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Article / 10 September 2014 at 8:01 GMT

The night Apple became average

Head of Equity Strategy / Saxo Bank
Denmark
  • The new iPhone will keep Apple in motion, but it's no blockbuster
  • A high price and a long delay make the Apple Watch a non-factor
  • Apple has fundamentally outgrown its surging growth rates

By Peter Garnry

It is now day one following Apple's biggest production introduction in recent years. Here are my thoughts, which build on my initial reaction from last night.

The iPhone company

Apple's introduction of the iPhone 6 was well-anticipated and the release of differently sized variants was also expected, so no major surprises here. The new phone came with better battery life and larger screen sizes which will likely appeal to more consumers, but it will not fundamentally change the pressure from Google, Samsung and Xiaomi.

iPhone 6
The new iPhone might be hugely bigger, but it's not hugely better. Photo: Apple.com

Overall, these are good iterations on what is still the company's most successful product to date with $32.5 billion in sales in the fourth quarter of 2013. The iPhone represents about 52-57% of the company's total revenue depending on what quarter you look at. The new iPhone 6 will keep the motion going at Apple and sustain positive revenue growth, but it will likely not ignite double-digit growth rates again.

The release of the new phones also slashed the price of the iPhone 5C to zero (you will only pay for your mobile carrier, downloaded apps or other content from Apple) as a way to entice consumers at the lower end. The strategy is similar to what Volkswagen is doing with its Up! model — getting new customers into the brand without making any money on them and then hoping they will upgrade to more expensive models as their relationship to the company matures.  

Apply Pay lacks market power

Apple also introduced a new service that briefly had the share price flying. The company introduced Apple Pay as an easy way to pay for products and services by using the fingerprint screener on the new iPhones (it was introduced on the iPhone 5). The company had already partnered with the banks JPMorgan Chase, Bank of America and Citigroup, as well as the Visa, MasterCard and American Express card networks .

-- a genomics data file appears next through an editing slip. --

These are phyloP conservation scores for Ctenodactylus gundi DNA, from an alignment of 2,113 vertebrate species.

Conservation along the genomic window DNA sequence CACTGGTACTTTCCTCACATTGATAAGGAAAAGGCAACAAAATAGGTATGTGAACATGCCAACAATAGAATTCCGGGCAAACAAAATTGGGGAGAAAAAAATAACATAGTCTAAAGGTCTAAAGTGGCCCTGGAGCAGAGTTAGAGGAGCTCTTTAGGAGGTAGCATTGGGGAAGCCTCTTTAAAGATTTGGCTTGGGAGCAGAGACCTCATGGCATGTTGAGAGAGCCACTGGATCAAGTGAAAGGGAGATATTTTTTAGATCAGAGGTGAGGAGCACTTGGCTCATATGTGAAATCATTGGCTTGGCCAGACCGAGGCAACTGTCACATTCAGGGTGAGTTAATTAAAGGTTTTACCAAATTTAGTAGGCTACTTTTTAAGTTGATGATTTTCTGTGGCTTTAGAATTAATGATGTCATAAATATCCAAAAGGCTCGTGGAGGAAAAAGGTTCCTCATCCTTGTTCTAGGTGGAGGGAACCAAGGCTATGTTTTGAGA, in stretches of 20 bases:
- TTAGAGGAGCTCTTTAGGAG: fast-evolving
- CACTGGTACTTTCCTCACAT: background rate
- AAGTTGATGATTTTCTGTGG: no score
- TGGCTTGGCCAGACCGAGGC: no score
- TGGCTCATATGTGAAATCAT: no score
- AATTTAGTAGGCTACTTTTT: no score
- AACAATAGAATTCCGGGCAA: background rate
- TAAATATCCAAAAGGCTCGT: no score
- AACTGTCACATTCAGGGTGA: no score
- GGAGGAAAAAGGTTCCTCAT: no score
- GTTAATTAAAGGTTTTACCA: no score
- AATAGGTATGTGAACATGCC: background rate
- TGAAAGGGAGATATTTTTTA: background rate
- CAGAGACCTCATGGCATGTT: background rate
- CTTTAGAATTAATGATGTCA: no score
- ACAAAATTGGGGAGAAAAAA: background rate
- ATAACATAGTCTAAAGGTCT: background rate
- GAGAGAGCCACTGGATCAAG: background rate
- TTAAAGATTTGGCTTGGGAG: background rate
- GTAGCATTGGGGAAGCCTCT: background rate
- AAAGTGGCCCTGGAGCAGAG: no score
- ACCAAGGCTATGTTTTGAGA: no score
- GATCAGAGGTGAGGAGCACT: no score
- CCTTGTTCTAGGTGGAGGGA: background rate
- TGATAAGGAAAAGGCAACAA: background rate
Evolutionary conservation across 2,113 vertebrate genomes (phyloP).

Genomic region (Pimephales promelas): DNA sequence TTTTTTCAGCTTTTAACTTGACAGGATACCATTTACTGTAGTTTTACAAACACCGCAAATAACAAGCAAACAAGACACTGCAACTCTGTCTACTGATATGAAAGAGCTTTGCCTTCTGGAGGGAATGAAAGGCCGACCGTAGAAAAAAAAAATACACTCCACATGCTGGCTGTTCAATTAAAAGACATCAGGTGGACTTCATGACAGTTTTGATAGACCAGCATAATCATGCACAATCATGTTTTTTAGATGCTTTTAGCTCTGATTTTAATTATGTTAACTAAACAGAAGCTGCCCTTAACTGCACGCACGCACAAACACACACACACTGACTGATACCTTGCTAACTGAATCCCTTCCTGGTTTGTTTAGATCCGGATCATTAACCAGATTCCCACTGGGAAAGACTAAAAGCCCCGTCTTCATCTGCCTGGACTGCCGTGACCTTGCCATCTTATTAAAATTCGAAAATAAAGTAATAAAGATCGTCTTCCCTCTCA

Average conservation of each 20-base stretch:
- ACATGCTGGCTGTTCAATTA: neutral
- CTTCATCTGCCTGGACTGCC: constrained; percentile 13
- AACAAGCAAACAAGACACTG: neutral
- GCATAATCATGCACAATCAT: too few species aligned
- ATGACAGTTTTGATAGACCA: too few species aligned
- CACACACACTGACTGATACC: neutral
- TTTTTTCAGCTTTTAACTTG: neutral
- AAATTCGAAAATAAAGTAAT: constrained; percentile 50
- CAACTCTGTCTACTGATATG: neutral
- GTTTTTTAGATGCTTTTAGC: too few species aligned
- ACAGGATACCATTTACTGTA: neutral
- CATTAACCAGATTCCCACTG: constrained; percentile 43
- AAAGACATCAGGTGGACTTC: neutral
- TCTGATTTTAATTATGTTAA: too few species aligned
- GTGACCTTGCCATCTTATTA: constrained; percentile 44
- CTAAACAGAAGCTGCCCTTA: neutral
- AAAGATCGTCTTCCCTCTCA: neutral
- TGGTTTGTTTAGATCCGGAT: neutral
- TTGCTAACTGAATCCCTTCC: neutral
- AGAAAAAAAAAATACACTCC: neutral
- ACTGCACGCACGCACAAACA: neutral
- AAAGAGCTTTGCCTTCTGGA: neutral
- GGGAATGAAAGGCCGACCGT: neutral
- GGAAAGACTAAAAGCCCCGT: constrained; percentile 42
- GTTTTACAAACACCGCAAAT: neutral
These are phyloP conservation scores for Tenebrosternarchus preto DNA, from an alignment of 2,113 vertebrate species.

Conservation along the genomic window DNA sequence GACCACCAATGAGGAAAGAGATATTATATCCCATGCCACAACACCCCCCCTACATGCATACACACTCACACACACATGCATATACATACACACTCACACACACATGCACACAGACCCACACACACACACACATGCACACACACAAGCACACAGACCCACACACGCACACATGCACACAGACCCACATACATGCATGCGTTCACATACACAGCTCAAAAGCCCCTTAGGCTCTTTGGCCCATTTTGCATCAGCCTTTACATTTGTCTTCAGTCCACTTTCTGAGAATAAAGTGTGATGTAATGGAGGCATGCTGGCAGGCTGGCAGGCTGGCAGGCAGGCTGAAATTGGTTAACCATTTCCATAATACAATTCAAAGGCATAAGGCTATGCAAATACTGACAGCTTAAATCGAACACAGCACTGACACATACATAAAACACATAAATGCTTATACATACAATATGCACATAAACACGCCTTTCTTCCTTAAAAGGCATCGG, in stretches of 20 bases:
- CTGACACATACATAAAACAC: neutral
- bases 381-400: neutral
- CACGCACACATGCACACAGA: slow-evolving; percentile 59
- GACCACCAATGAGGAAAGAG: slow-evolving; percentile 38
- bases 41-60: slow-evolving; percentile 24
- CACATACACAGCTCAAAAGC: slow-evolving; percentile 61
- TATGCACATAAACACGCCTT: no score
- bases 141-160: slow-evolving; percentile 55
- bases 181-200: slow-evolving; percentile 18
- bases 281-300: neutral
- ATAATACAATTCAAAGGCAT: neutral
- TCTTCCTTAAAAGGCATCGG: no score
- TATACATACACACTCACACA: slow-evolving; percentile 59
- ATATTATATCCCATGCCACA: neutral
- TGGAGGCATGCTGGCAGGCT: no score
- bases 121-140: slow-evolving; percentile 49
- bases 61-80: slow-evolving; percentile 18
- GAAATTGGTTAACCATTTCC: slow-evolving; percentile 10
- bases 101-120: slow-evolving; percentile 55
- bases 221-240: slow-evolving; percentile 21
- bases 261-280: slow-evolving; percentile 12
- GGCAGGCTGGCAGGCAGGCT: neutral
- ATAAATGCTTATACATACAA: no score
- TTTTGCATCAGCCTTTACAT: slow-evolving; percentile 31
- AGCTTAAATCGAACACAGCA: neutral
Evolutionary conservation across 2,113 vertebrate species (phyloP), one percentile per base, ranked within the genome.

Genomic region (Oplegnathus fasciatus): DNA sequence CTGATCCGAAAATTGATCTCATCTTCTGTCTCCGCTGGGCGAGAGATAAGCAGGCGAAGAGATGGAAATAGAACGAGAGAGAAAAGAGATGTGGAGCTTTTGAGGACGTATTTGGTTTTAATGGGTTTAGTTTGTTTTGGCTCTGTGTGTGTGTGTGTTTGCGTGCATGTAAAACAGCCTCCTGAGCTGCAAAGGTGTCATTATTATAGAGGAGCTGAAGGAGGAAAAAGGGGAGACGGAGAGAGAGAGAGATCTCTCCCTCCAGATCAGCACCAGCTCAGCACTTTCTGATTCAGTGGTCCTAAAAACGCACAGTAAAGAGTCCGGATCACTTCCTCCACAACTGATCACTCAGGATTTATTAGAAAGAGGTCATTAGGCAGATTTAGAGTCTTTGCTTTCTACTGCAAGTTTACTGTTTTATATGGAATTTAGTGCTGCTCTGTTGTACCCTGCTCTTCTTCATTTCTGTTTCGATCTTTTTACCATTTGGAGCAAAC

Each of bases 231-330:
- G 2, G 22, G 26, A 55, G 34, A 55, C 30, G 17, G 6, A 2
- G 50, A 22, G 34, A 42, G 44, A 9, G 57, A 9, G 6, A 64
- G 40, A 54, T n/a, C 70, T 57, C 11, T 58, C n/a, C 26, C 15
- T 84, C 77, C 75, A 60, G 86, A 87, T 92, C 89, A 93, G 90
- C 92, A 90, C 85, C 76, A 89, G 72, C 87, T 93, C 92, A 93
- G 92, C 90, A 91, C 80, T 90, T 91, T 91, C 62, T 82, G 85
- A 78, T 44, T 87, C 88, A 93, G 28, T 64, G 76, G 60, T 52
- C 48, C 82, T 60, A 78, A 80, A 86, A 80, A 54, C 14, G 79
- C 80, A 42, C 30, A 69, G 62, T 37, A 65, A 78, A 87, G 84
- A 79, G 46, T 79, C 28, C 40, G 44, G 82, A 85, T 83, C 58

It is a genius product and something the newly connected world has been screaming for, but few would-be providers have come with the right solution. This, however, might be it. The problem is that the iPhone is down to only a 15% market share, setting the bar fairly low in terms of how much of the payment market Apple can get.

I foresee Google copying the whole concept for Android and rolling it out to its customers, who now represent the dominant share of the smartphone-possessing population. That will make all the difference in this market segment, and it could potentially be a huge money machine for Google. Again, it seems Apple may have made a mistake by sacrificing market share for profit. The balancing act between those two forces is thin. 

Apple Watch is irrelevant

Then came the big news that everyone had waited for: the Apple Watch. As I said on Saxo TV, I did not think they would introduce it as no photos had leaked (several photos of the iPhone 6 were leaked pre-release). So Apple somehow managed to keep it a secret. Impressive.

Apple Watch
The Apple Watch was a big surprise, but it will be a while 
before it arrives in customers' hands. Photo: Apple.com

In my opinion, though, there is nothing the watch can do that the iPhone cannot, except giving you real-time data on your health. But is that enough for consumers to pay the price Apple wants? Here, I am very critical, and that reaction is only intensified by the fact that the product will not be available before sometime next year. By that time, most consumers will have forgotten about the watch (unless Apple goes all-in on its marketing).

Was Newton right?